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Anorak | National Hearse Service

National Hearse Service

by | 13th, August 2004

‘FORGET for a moment fat, smoking, alcoholism and lack of exercise and know that the biggest drain on the NHS resources is ill people.

Shipman’s book is now required reading for medical students

The selfish sick are costing the health service millions of pounds every year.

But, as the Independent reports in a small article on its second page, medical workers fed-up with treating the ill are taking matters into their own hands.

Researchers writing in the British Medical Journal estimate that 40,000 deaths (or ‘adverse events’ in medical speak) in NHS hospitals are down to medical errors.

As the Times says on its front page, this means that one in ten patients admitted to the NHS each year will die at the hands of the NHS.

This is encouraging news for an overstretched service keen to free up hospital beds and slash waiting lists.

And what Dr Harold Shipman begun with such gusto, his colleagues in white coats, filthy hands and rusty scalpels are taking on a stage further.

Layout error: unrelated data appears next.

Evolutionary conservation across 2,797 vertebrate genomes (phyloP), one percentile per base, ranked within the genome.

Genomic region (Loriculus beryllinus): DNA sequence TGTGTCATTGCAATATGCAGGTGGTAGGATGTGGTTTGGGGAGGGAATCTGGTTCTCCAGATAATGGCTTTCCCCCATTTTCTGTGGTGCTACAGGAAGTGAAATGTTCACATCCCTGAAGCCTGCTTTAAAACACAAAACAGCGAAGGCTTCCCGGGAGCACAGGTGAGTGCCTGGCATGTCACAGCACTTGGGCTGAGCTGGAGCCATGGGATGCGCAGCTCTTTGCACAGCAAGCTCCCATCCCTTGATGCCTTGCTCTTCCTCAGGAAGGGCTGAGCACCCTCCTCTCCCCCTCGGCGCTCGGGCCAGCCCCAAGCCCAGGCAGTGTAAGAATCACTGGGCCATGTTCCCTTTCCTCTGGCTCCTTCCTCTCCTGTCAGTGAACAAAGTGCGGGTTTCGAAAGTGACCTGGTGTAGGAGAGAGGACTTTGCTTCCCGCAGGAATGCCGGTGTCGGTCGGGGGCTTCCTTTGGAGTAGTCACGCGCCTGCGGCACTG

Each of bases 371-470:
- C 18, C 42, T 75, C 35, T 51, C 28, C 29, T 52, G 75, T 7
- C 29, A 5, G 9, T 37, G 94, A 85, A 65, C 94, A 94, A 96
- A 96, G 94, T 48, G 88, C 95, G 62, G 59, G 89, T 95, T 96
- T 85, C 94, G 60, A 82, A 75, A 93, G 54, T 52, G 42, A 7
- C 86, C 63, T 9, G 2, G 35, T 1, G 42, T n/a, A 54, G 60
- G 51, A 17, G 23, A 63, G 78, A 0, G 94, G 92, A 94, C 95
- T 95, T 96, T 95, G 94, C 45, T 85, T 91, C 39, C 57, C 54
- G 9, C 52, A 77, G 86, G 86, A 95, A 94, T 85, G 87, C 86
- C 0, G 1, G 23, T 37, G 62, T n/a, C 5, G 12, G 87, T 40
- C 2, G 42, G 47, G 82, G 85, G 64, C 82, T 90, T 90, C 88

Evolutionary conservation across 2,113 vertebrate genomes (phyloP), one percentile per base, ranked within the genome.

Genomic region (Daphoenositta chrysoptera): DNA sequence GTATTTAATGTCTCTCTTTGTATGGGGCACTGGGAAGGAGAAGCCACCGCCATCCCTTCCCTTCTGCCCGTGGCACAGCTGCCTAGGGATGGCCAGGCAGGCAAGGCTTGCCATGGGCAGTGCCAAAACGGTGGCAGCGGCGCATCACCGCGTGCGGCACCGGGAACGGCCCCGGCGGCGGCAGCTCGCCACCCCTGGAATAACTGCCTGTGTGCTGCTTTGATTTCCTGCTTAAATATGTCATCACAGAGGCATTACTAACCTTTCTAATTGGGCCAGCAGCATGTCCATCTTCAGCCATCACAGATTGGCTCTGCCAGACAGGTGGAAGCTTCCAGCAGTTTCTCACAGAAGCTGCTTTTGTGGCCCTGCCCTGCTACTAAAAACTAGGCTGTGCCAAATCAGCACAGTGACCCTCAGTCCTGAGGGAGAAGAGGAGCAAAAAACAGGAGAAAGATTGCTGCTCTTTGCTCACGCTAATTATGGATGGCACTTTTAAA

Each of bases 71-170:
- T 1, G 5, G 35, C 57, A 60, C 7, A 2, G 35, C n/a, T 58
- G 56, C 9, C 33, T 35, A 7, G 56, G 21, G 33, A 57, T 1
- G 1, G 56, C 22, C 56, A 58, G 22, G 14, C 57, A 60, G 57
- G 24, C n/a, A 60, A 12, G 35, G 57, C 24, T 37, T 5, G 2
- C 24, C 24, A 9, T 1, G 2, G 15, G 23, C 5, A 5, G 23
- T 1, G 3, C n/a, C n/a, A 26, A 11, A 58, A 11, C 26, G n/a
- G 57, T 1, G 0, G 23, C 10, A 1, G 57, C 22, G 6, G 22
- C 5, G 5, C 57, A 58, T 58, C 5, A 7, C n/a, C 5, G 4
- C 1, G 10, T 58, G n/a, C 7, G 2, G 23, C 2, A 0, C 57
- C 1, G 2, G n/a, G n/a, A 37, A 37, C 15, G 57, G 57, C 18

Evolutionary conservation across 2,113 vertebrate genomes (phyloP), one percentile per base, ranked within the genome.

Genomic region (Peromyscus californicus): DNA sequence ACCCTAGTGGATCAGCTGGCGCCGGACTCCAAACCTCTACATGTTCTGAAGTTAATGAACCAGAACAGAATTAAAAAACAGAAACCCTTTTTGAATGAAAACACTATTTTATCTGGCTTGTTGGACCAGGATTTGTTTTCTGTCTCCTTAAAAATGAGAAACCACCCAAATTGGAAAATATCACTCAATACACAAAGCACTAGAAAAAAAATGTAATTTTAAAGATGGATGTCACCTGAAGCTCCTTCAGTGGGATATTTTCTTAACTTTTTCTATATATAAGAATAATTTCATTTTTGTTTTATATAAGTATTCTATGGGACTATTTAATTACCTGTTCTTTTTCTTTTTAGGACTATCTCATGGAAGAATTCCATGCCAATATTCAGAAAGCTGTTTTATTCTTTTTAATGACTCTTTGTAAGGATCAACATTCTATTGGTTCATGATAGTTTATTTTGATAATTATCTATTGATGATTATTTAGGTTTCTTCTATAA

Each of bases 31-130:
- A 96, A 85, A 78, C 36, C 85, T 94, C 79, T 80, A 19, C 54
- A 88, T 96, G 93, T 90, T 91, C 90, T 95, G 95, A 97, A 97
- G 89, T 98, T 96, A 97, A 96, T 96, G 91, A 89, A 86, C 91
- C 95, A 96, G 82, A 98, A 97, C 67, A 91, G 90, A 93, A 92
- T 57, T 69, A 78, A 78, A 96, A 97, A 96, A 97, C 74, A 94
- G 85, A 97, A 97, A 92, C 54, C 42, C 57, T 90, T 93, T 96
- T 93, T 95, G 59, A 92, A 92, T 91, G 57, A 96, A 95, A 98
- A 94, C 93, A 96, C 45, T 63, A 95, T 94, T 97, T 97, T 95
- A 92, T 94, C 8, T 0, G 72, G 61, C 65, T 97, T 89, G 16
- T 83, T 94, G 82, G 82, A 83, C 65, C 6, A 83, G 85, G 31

And GPs like the efficient Shipman are still doing their bit.

A charity called Action Against Medical Accidents tells the Times how the latest figures do not even take into account the work being done in GPs’ surgeries.

That they do not, but there is additional evidence that not all plots to streamline the NHS go to plan. Things can yet be improved.

Take the case of Australian Pat Skinner.

When most people show the folks back home their holiday snaps, they’re of Buckingham Palace, a British bobby and Japanese tourists walking across the shot.

For Pat, the lasting memory is the 4×2 glossy of a pair of scissors left inside his body after surgery.

This is clearly an outrage, and had the NHS not done a stock take, Pat might have managed to slip out of the country with some much needed NHS goods secreted in his pelvis.

But the NHS knows a chancer when they see one and recalled Pat and duly retrieved the scissors.

What happened then to Pat is not revealed. His story ends there.

As such, his holiday snap, reproduced in the paper, should serve as a warning to all that the NHS will not stand for anyone who abuses the system.’



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